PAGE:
Afghan authorities have not confirmed the attackers wore police uniforms. Security officials said 34 provincial officials were at the hotel for a conference organised by the Telecommunication Ministry. 

On Monday, Afghan security forces remained positioned on all the roads leading to the hotel, barring everyone from access to the area. 

Jawad Zia, the director at the Kabul Intercontinental, which is not part of the InterContinental chain, said dozens of the hotel rooms were damaged in the attack. 

“We have damaged rooms in each floor of the hotel,” he told the Associated Press over the phone. 

Among Afghans killed in the attack was a telecommunications official from western Farah province; Waheed Poyan, Afghanistan’s newly appointed consul general to the Pakistani city of Karachi; and Ahmad Farzan, an employee of the High Peace Council, a commission created to facilitate peace talks between the Afghan government and the Taliban and other opposition groups. 

Along with Shams, five other hotel guests, including a foreigner, managed to jump into the tree. From there, they climbed down to the ground and Shams called the police with his mobile. 

They were told to stay put until the police came to take them away, hours later. 

“I am still in shock… in fact can’t believe I am alive” he added. 

AP

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Mike Pence angers Palestinians by saying it is ‘an honour to be in Israel’s capital, Jerusalem’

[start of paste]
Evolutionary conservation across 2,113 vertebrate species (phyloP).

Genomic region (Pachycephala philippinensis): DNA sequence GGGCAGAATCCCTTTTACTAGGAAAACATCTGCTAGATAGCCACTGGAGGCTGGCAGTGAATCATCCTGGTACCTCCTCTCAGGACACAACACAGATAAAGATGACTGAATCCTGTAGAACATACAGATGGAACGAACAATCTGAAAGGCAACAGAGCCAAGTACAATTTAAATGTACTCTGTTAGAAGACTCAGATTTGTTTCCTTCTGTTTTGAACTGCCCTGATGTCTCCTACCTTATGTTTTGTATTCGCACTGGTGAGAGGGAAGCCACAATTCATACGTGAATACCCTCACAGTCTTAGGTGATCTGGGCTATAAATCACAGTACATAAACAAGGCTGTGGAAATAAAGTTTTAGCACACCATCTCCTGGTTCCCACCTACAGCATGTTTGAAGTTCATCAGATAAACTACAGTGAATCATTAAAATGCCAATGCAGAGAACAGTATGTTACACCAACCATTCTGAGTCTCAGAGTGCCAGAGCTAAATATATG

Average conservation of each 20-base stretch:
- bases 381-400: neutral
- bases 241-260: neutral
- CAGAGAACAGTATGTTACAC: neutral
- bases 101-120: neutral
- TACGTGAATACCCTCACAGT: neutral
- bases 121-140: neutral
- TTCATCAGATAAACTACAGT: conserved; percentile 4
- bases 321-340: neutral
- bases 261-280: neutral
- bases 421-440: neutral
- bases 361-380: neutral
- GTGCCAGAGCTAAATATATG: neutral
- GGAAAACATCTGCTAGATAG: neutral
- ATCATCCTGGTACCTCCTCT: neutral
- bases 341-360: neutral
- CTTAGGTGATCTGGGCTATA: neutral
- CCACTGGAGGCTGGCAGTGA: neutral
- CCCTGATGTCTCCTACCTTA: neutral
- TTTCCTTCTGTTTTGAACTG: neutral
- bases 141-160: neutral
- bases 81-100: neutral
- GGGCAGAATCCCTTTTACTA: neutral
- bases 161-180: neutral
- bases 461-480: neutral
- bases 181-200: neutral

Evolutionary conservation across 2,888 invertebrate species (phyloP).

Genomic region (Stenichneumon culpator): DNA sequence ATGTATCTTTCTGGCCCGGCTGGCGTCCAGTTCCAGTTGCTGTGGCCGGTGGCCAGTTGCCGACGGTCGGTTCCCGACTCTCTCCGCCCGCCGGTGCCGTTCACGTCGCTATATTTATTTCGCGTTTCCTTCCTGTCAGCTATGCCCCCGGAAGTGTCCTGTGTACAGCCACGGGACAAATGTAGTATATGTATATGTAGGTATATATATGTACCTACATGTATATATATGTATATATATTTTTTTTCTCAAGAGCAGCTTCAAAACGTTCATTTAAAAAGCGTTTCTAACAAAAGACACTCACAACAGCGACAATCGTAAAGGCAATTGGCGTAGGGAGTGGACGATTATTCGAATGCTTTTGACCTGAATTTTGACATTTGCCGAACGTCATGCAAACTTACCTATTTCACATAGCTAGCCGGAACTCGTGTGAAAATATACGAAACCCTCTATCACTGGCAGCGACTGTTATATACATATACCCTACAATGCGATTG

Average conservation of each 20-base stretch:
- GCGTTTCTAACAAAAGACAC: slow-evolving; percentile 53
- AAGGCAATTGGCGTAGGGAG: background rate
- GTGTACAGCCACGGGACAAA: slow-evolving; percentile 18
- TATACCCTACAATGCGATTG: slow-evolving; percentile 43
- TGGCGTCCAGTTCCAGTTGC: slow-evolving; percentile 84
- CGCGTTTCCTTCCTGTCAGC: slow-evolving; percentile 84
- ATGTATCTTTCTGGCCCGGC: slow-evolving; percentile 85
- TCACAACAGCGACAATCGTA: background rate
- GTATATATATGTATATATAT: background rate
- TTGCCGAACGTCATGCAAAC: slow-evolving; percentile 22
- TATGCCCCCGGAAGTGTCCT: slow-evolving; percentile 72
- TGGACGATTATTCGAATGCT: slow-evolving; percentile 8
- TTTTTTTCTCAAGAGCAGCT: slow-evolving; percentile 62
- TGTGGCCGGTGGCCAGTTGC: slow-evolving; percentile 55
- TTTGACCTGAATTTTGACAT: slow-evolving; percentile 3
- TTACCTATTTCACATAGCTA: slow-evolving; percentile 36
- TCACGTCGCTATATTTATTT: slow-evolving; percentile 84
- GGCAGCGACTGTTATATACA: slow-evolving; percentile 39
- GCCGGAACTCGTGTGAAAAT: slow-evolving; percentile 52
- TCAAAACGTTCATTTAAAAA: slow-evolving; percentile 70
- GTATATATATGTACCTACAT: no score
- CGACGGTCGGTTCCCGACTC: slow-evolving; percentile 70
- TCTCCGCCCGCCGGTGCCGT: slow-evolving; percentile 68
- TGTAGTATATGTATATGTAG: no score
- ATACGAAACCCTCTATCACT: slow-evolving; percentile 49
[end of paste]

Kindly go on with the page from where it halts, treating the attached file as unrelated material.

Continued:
- 1516636037 pence netanyahu 0 - Mike Pence angers Palestinians by saying it is ‘an honour to be in Israel’s capital, Jerusalem’


US Vice President Mike Pence sparked fresh anger at the beginning of a visit to Israel when he said it was an honour to be in “Israel’s capital, Jerusalem”. 

Mr Pence made the comment during a Monday meeting with Israeli Prime Minister Benjamin Netanyahu that formed part of an exceptionally warm welcome for the American official.

The Israeli leader told Mr Pence it was the first time a visiting dignitary could say those words and thanked Mr Pence for President Donald Trump’s “historic” recognition of Jerusalem.

Mr Netanyahu also praised the American-Israeli alliance, saying it had “never been stronger.”

Mr Pence was greeted with the American national anthem and he spoke briefly with Israeli soldiers before beginning his meeting with Mr Netanyahu. 

He said he was grateful to be representing the US President and that his decision to designate Jerusalem as the Israeli capital would “create an opportunity to move on in good faith negotiations between Israel and the Palestinian Authority.”